Guest opinion: Speak up now to keep Montana waters clean

2014-07-10T00:00:00Z Guest opinion: Speak up now to keep Montana waters cleanBy LAND TAWNEY The Billings Gazette
July 10, 2014 12:00 am  • 

If you live in Montana, there’s a very good chance you are like me and love being outside to enjoy the beauty our great state has to offer. In fact, according to The Institute for Tourism and Recreation Research, nearly three-fourths of Montana residents vacation within the state, many of whom participate in outdoor recreation activities. We cherish our public lands and clean rivers and streams and research found on www.mt.gov shows that nearly 50 percent of us fish, compared with only 13 percent nationally.

Yet, in Congress this month, some U.S. senators are attempting to block an effort to protect our world-class headwater streams that provide cold clean water for trout and our Prairie Pothole Region that acts as the duck factory for the nation. Not only do our streams and potholes provide outstanding fish and wildlife but they also provide clean water for drinking and agriculture. We need to stop this misguided action.

Over the last few years, the U.S. Supreme Court has issued rulings that emphasized the need to clarify language that protects the safety of our drinking water supplies, wetlands and headwaters streams. Knowing they needed to clear things up and provide certainty for farmers, the Environmental Protection Agency and Corps of Engineers posted the draft “Waters of the U.S.” rule for public comment.

But now – with a bit of political maneuvering – some politicians are attempting to derail this clean water rule that would restore longstanding Clean Water Act protections to some of the nation’s most important waters and wetlands.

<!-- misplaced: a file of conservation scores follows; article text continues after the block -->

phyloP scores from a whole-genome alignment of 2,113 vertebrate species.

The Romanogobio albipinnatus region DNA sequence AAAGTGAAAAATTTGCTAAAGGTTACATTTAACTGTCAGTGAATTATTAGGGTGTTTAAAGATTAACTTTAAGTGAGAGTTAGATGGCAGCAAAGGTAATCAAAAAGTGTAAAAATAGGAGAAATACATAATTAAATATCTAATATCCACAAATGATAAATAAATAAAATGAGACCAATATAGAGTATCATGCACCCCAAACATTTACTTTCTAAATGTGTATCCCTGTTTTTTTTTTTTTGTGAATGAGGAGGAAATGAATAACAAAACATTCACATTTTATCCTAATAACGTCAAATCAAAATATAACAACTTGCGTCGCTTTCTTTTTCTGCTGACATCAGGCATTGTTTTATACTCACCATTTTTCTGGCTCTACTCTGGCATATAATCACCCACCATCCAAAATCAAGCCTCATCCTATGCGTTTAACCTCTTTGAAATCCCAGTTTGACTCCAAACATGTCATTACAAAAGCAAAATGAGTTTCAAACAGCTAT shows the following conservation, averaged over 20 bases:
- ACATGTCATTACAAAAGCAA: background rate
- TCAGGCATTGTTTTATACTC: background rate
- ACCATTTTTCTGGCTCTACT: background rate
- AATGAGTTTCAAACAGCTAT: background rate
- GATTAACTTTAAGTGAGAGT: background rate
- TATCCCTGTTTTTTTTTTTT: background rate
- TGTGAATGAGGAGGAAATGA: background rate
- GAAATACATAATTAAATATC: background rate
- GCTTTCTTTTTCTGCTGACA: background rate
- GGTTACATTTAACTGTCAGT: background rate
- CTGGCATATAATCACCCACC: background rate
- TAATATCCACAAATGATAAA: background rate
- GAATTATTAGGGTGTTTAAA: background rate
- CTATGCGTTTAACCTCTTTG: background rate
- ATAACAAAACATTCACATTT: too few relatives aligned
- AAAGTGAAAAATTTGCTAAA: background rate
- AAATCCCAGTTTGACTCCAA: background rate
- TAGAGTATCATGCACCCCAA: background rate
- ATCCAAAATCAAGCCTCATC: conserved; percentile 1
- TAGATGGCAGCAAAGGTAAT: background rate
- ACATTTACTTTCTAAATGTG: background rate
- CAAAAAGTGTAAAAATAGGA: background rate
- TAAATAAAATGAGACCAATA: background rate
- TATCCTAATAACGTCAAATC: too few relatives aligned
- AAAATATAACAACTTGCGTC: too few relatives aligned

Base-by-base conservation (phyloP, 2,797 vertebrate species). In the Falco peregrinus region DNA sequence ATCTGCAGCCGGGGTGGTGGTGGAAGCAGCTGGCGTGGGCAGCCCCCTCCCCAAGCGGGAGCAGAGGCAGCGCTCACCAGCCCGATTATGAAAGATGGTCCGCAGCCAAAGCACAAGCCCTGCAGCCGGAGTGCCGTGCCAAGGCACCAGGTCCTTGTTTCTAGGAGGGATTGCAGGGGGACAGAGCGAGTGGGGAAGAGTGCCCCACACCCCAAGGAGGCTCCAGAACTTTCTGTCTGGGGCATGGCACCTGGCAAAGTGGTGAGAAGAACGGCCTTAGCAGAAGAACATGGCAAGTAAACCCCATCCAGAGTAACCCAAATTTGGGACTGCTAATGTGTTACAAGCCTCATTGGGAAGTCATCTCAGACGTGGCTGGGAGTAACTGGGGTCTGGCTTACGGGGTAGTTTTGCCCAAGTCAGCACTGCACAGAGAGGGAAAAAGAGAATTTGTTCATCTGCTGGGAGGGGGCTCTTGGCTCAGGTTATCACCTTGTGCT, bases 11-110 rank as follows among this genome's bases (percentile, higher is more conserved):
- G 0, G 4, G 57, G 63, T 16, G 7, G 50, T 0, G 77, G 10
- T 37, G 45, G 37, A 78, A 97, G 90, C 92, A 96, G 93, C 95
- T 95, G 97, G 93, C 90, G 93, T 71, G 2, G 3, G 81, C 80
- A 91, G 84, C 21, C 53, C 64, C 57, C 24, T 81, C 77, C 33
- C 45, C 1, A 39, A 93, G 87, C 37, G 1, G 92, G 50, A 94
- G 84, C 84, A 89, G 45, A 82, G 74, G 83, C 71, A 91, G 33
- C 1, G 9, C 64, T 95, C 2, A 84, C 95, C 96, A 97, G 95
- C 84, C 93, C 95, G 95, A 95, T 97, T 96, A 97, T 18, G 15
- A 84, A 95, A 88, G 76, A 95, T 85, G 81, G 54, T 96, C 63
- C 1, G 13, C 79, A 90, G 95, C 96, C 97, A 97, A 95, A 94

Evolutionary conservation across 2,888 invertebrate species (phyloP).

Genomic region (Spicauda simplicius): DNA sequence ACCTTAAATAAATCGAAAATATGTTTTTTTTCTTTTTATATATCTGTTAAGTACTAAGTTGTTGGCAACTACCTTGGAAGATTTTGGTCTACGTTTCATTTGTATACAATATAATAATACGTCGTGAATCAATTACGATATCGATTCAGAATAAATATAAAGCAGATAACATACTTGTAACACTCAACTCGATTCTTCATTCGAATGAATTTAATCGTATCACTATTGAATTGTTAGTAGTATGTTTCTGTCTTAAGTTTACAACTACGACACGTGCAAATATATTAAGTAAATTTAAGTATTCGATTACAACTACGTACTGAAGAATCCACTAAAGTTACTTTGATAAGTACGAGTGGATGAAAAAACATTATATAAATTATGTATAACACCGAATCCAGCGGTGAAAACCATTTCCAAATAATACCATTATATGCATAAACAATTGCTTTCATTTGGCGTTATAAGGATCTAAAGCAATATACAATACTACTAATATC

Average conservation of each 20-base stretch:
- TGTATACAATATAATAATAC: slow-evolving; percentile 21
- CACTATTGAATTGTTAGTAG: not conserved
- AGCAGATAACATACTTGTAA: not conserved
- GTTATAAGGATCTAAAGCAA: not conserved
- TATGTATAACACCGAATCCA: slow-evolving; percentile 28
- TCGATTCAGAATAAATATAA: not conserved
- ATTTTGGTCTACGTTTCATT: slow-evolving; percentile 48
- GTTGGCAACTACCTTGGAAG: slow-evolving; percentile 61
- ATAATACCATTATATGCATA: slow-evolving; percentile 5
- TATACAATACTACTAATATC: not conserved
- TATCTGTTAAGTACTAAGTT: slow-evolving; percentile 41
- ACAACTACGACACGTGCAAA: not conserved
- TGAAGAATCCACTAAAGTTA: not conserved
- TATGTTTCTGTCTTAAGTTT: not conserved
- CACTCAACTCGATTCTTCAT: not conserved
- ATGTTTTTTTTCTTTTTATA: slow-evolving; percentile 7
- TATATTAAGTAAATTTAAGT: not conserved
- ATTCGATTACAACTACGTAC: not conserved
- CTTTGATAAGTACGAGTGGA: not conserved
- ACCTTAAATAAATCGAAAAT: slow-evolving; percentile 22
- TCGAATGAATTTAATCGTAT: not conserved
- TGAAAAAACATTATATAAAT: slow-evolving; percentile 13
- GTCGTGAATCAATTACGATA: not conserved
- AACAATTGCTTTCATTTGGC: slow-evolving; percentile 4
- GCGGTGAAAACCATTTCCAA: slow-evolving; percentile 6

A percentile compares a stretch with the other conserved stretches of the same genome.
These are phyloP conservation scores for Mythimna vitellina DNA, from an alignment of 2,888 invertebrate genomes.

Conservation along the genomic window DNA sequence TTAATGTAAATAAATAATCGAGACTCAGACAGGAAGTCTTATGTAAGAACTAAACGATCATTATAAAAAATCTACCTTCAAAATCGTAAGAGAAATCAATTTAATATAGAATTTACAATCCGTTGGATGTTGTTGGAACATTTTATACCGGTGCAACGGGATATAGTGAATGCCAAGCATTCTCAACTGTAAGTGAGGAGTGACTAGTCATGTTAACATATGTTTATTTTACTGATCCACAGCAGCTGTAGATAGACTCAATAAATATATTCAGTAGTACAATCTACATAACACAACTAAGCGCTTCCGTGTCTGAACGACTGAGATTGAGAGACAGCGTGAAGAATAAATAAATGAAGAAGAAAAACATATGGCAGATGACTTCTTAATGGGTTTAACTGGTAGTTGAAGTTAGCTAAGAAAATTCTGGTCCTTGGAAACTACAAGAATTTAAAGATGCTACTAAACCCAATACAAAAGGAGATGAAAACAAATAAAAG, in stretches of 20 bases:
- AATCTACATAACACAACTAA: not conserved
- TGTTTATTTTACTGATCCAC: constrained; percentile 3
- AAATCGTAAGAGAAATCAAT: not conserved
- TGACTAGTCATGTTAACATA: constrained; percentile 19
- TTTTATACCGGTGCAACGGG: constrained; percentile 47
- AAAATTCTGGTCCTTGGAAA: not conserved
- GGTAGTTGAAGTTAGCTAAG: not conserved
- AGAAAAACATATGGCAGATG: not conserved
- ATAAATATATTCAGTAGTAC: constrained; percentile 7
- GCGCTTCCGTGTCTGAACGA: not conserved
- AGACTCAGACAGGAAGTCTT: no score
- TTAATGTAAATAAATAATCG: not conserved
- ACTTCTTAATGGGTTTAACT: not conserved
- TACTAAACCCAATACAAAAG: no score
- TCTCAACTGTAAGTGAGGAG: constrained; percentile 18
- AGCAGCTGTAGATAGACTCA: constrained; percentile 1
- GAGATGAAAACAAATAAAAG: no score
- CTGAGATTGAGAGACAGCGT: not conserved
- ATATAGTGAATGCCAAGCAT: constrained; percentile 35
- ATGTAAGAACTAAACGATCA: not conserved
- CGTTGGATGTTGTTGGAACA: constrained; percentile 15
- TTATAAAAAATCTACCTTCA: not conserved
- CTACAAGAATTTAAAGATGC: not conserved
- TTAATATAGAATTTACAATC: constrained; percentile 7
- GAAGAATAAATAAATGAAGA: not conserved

When final, the rule will maintain exemptions for regular farming activities, a vital part of Montana’s economy and heritage, while re-establishing Clean Water Act protections for the wetlands and streams that provide drinking water for 1 in 3 Americans. Here in Montana the EPA estimates nearly one quarter of us rely on intermittent streams for drinking water.

As a bonus for hunters and anglers, these same wetlands and streams provide critical habitat for ducks, pheasants and fish, thereby helping to sustain the strong hunting and fishing economy of Montana. Research shows that the total economic impact for fishing, hunting and wildlife viewing in our state is more than $3 billion annually and is responsible for producing nearly 10,000 jobs.

This is about a lot more than grabbing your fishing rod and heading to the stream to fish. It’s about the long-term economic viability of our state.

I urge you to join me in supporting the proposed Waters of the U.S. rule. And I ask Montana Sens. Jon Tester and John Walsh and Rep. Steve Daines to do so, as well. All policy-makers should.

Sadly, more than half of the nation’s streams and rivers remain impaired by pollution and habitat loss. And our nation has been losing wetlands at an alarming rate. The most recent national assessment of wetland trends documented a 140 percent increase in the rate of wetland loss between 2004 and 2009. This was the first documented acceleration of wetland loss since the Clean Water Act was enacted more than 40 years ago.

These are repeated warnings to all of us of the fragility of our headwaters streams, Prairie Pothole Region and drinking water supplies. And good reasons to safeguard them. The public comment period for this clean water rule extends through Oct. 20, allowing sufficient time for sportsmen, small business owners and others who care about keeping drinking water and wildlife habitat free from pollution to share their support.

It is critical to the well-being of our state to take a stand now to protect our important natural resources. We call it the “Last Best Place” for a reason, let’s keep it that way!

Land Tawney, of

Missoula, is executive

director of Back Country Hunters & Anglers.

Copyright 2014 The Billings Gazette. All rights reserved. This material may not be published, broadcast, rewritten or redistributed.

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